‘Mamma Mia’ was dynamo.
Returning to Redcliffe Entertainment Centre with their super-trouper production of ‘Mamma Mia’, Redcliffe Musical Theatre has celebrated musical theatre to the acclaim of a very appreciative arts community. When their 2020 production of the ABBA-inspired show was cut short due to COVID-19, it was no surprise the feel-good hit would make its way back into their 2021 playbill.
Essentially a jukebox musical that accumulates the most notorious songs by the infamous Swedish pop group, ABBA, ‘Mamma Mia’ has been abuzz in the community theatre scene for a while now; especially since its Australian tour in 2016. The show takes audiences on a much-needed holiday to the Greek Islands, where we meet Sophie – a bride to be in search of her father. In her quest for identity, three men from her mother’s past are brought back to a place they visited 20 years ago.
‘Mamma Mia’ is a celebration of love, laughter, family and friendship. Writer, Catherine Johnson, has crafted a heart-warming tale that is infused with the magic of ABBA’s timeless songs. It’s a perfect choice for Redcliffe Musical Theatre; a group known for their family-friendly entertainment.
Director, Madeleine Johns, has managed an incredibly large cast well and filled the world of ‘Mamma Mia’ – in every nook and cranny! Scene changes moved mechanically, with cast members often changing sets both in and out of character. The show spectacularly never lost momentum and the leading cast were full of dynamics and energy.
While it was clear that the production was very inclusive – with ensemble members well outnumbering the typical amount one would expect in this show – at times the largeness of the cast pulled focus from the main action. This saw audiences become attuned to the background action, missing crucial plot points happening in the foreground. An example of this was a particular scene where Sophie’s potential fathers are finding out they may be her dad, and a free-for-all hen’s party rioted in the background. The seriousness of the foreground moment was lost to the comics of a girl drunkenly dancing on a table and another swilling drinks at party members’ in a bar fight. Subplots like this made people laugh for the wrong reasons and could have probably gone without.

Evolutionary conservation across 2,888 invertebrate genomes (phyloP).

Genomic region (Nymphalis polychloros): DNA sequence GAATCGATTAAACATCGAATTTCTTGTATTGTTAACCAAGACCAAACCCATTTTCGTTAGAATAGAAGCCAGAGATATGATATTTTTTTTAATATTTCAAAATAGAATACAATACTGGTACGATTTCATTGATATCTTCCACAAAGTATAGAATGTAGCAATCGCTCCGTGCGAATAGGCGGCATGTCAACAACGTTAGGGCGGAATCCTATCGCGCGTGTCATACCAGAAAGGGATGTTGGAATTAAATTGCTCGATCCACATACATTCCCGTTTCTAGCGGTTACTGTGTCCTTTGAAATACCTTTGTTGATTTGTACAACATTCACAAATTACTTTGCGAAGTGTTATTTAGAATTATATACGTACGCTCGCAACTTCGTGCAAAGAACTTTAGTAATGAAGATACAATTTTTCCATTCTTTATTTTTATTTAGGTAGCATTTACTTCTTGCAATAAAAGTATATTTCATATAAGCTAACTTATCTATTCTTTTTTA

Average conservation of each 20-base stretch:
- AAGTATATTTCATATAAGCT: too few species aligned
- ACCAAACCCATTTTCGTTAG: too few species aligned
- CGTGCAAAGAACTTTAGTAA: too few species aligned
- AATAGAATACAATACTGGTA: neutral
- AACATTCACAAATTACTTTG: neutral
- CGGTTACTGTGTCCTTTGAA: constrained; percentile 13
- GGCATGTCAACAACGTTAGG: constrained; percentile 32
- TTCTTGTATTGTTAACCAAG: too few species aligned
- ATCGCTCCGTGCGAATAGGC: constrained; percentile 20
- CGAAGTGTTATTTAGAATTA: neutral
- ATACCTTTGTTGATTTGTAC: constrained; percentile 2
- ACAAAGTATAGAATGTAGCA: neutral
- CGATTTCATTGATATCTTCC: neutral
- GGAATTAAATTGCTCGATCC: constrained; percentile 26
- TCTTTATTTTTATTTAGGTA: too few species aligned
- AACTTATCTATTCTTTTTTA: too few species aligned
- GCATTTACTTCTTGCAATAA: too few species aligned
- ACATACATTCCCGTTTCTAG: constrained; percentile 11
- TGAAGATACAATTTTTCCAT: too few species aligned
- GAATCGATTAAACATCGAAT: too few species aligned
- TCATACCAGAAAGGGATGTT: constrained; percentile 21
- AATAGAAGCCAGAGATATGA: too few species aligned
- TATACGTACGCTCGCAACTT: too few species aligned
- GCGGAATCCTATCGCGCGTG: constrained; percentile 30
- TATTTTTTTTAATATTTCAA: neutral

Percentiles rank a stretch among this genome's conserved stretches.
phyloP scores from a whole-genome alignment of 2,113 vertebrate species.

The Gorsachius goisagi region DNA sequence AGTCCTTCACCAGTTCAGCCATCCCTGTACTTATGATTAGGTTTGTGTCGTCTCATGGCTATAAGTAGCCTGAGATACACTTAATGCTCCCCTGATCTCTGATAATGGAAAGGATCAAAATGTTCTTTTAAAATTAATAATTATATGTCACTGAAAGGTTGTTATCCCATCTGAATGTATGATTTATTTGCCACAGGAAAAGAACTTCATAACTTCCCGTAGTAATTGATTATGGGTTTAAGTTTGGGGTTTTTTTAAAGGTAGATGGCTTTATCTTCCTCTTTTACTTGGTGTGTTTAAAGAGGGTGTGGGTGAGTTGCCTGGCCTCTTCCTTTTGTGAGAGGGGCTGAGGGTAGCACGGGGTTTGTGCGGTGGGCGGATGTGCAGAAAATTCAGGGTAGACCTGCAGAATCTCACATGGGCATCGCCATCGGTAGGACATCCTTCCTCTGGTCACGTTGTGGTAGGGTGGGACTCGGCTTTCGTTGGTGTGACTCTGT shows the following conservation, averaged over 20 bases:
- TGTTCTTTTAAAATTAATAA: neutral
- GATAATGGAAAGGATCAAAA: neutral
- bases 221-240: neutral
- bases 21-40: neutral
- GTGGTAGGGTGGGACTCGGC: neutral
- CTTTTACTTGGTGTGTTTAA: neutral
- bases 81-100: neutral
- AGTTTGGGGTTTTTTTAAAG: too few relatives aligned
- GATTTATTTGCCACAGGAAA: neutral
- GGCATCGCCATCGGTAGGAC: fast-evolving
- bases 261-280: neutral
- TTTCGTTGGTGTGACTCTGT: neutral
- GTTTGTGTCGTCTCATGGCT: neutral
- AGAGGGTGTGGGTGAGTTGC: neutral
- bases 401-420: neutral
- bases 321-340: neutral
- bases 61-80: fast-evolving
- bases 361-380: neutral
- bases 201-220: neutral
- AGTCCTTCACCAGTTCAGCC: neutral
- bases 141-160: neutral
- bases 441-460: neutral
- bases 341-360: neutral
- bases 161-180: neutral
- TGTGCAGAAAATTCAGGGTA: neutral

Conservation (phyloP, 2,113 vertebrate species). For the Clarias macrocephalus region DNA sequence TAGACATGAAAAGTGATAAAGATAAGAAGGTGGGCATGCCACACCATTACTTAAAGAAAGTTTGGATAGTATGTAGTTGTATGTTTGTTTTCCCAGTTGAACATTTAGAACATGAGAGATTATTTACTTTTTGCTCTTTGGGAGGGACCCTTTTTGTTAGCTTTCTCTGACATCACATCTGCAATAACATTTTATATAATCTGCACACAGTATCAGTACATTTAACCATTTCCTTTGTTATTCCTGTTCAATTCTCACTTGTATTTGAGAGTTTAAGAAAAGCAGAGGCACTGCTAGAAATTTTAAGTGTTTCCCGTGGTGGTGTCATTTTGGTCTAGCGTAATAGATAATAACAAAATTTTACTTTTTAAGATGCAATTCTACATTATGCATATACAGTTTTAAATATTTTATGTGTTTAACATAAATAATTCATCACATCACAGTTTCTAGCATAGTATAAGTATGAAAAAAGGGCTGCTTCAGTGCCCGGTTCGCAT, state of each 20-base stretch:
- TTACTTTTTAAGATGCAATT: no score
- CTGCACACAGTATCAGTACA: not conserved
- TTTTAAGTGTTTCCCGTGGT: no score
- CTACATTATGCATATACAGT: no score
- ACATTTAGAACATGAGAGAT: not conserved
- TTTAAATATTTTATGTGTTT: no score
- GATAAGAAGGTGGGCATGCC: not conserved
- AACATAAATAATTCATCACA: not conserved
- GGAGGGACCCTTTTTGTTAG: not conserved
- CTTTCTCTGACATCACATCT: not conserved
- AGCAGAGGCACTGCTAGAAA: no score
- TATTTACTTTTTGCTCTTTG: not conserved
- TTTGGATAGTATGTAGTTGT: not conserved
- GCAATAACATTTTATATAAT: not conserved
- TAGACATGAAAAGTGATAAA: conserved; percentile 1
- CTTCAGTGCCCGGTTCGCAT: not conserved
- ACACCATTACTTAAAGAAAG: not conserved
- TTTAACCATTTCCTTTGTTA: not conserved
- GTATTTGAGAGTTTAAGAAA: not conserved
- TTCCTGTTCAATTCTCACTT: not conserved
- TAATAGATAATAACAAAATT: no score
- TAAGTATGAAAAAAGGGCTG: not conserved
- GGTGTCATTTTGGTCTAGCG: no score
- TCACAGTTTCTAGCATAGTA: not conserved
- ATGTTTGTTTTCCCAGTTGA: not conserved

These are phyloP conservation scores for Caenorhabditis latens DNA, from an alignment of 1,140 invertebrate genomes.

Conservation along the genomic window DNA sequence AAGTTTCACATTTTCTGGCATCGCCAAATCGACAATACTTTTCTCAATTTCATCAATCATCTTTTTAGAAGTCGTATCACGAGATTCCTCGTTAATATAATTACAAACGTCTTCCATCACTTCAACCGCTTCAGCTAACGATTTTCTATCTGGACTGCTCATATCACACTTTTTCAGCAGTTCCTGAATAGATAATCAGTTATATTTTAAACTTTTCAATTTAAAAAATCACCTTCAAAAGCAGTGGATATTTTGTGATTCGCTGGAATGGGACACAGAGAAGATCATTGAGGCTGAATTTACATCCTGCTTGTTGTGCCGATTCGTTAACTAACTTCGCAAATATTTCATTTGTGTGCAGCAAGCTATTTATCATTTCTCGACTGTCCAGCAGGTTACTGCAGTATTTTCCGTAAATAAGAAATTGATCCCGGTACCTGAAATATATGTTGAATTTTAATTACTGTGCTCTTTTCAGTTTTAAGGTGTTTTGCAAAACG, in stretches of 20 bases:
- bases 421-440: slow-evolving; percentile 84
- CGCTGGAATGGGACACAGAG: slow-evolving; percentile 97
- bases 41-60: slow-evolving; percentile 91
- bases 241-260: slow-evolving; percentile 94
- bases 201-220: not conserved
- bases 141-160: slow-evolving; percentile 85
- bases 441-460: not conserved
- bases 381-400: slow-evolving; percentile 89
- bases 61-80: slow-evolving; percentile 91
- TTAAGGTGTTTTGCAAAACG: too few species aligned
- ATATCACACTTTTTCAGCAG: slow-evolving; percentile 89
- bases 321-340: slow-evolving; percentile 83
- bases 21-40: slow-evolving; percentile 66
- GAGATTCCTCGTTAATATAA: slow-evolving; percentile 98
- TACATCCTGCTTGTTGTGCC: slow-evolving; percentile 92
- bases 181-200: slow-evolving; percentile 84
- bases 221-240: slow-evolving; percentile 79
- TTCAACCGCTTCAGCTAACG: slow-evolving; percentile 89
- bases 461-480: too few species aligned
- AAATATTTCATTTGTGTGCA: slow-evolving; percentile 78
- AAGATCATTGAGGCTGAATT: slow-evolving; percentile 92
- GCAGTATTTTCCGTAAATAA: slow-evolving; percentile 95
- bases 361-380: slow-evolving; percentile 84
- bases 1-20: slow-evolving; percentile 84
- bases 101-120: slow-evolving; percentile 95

Set design by Jonathan Johns impressively awakened the Greek culture onstage with postcard-envy vibes. Whitewashed sets were adorned with bright blue roofs, windows and trimmings, and red vines and flowers cascaded along the building edges as a detailed finishing touch. When audiences were transported to the seaside dock, Jonathan Johns joined forces with the lighting design team, Chris Walker and Madeleine Johns, to create a starry filled night sky backdrop, complete with a wooden wharf and tug-powered motorised boat. As elaborate and magnificent as these particular sets were, there could have been more exploration into the bedroom scenes, which were slightly minimalistic in comparison; where action played in front of a black curtain and set pieces were lined across the stage. It was quite juxtaposing when compared to the comprehensive design of the other scenes.
Musical Direction by Helen Drew brought the fresh and buoyant sounds of ABBA to life. Instrumentation filled the theatre to the rafters and the band vamped and followed performers, never missing a beat during the course of the production. In turn, audiences immersed themselves in the show, often singing out loud to the lively atmosphere.
Choreography by Meredith Johns and Giulia Bortolanza was aplenty, with many numbers utilising the various ensemble members. Again, in some scenes, there was a lot of action happening on stage, which restricted the overall movement of featured dancers. Regardless, routines made a visual impact and showcased many of the cast’s incredible abilities. Highlights included the boy vs. girl ‘West Side Story’ battle in “Does Your Mother Know” and the all-ensemble Act 1 finale of “Voulez Vous”.